Fat to Fit to First Level: Horses as Healers

“He is my riding partner. He is my healing partner. He is my mustang.”

Photo by Esther Roberts

March is winding down and, for many of us, the show season has begun. Last year, when I first backed Kaliwohi, I had big plans for the 2018 show season. We were gonna rock Training Level and be focused on competing at First Level by 2019. And then life happened.

One job disaster and one divorce later, I have adjusted my expectations for 2018. And adjusted my desires and goals, as well. I am still just as determined to continue losing weight and getting fit, and I am just as determined to get Kaliwohi in shape and trained through all the Training Level movements this year.

But my new reality is this: at the present time in my life, I don’t really care about competing. Kaliwohi is serving a far more important function in my life at the moment than all the braiding and white breeches could ever do.

My horse is my healer.

When I feel so sad I just want to stay in bed, Kaliwohi inspires me to get up and get going, right on schedule. I know he’s waiting for me. It is my responsibility to feed him and clean his stall and groom him and train him. It is my privilege, as well, to care for this trusting, kind-spirited mustang.

When I wonder what it might be like to sell my farm and go live in a chic flat in newly revitalized downtown Knoxville, with no early morning barn chores in the sleet, I bury my nose in Kaliwohi’s mane and inhale that “horse smell” we all know so well and remind myself how totally worth it farm life is – mud and muck and all.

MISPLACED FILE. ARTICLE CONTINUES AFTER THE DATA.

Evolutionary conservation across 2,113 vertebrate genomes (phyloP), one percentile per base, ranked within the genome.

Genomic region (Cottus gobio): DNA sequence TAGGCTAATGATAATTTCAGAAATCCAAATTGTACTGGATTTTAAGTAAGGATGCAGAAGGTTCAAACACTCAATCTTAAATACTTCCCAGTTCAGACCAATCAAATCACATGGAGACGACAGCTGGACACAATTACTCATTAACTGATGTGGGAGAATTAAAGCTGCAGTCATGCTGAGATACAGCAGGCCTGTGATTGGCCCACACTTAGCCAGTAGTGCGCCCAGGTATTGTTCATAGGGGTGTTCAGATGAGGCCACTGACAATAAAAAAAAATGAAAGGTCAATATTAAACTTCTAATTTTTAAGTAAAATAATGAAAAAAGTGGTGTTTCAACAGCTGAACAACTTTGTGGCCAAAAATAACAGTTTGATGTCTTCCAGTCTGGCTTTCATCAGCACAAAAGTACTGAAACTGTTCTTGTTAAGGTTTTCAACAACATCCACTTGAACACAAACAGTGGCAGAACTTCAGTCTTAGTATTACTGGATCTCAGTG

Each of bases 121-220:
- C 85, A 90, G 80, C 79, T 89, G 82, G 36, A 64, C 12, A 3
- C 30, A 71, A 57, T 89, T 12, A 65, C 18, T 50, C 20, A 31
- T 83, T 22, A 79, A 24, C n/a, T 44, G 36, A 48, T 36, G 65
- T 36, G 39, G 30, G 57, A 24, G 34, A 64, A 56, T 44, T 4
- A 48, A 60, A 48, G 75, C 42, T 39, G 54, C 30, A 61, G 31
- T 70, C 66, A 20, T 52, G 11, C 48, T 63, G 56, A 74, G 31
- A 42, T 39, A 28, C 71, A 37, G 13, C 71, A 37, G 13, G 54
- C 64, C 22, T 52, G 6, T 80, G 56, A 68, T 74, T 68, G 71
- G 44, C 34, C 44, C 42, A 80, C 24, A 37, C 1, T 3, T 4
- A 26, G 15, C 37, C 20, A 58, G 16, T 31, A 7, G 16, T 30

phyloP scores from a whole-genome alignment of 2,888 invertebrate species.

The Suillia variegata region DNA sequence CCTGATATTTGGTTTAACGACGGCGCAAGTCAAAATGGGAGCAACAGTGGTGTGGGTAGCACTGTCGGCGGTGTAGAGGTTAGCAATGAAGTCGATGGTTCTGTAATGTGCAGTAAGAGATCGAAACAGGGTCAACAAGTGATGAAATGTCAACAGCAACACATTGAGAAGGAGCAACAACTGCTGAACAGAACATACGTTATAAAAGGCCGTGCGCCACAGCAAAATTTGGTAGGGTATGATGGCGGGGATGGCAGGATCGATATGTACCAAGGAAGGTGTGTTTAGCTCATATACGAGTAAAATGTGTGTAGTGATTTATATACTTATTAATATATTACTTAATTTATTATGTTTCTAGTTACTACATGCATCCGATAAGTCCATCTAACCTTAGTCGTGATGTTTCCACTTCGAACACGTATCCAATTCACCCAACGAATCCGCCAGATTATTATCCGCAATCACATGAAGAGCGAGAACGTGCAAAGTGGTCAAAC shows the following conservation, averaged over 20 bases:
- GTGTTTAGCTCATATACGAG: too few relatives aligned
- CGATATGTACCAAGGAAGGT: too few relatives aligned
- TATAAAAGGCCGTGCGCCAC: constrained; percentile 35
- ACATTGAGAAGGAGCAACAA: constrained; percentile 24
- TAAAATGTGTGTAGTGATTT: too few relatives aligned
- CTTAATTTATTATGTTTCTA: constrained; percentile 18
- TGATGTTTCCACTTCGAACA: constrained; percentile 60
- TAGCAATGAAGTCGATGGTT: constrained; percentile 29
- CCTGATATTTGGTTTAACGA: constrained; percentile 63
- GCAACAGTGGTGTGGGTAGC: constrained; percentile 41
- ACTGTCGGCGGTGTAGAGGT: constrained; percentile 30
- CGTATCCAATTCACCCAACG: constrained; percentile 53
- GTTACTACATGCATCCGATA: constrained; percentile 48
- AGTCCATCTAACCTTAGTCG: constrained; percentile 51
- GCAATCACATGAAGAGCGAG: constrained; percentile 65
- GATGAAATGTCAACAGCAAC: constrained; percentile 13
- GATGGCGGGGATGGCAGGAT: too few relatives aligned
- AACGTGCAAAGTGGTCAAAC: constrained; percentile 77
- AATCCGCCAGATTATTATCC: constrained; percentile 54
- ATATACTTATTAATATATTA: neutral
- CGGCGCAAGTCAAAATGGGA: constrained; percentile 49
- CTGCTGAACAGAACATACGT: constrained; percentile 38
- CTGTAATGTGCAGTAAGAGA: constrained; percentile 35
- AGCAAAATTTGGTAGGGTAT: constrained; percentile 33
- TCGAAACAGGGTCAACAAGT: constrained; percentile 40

I have invested some time over the winter simplifying my life. Cleaning and sorting and donating items that others can use, pitching out or recycling the junk, and striving to achieve a sense of inner peace and balance. The good news is, I’m getting there. Slowly but surely, I am beginning to feel a sense of genuine success at life itself.

This feeling has little to do with what the scale says, although that, too, is beginning to change for the better, after months of stagnation and frustration. My feelings of success are grounded in a newfound sense of authenticity. Somewhere along life’s journey, I became so dedicated to being a “people pleaser” and avoiding conflict at all costs, I lost me. I am rediscovering me, Esther, and finding that I like myself, despite my many flaws and past mistakes, including all the years of overeating that caused me to get so fat in the first place. I’m learning to understand why I overate, and I’m learning new tools to cope with those “I’m not good enough” feelings so I can continue on my weight-loss journey and become the healthy, fit, athlete I know I can be.

When I was a young girl and much too poor to own a horse, I would grow excited every time I had the opportunity to simply pet someone’s horse. I didn’t need to ride the animal – just being around horses made me happy.

Over this past winter, Kaliwohi has helped me reconnect with that childhood feeling. The pure joy, the sublime happiness, of simply being around such a beautiful and delightful animal.

Kiwi is shedding out and we are gearing up for a demanding fitness regime and training program. But without even entering the show ring, Kaliwohi is a winner in my mind. He is my riding partner. He is my healing partner. He is my mustang. And I am the luckiest girl in the world.

Photo by Greg Bell

Join me on this journey on Facebook: Fat to Fit at Horse Nation (page and group), and my blog www.appalachianchic.com.


Go riding.

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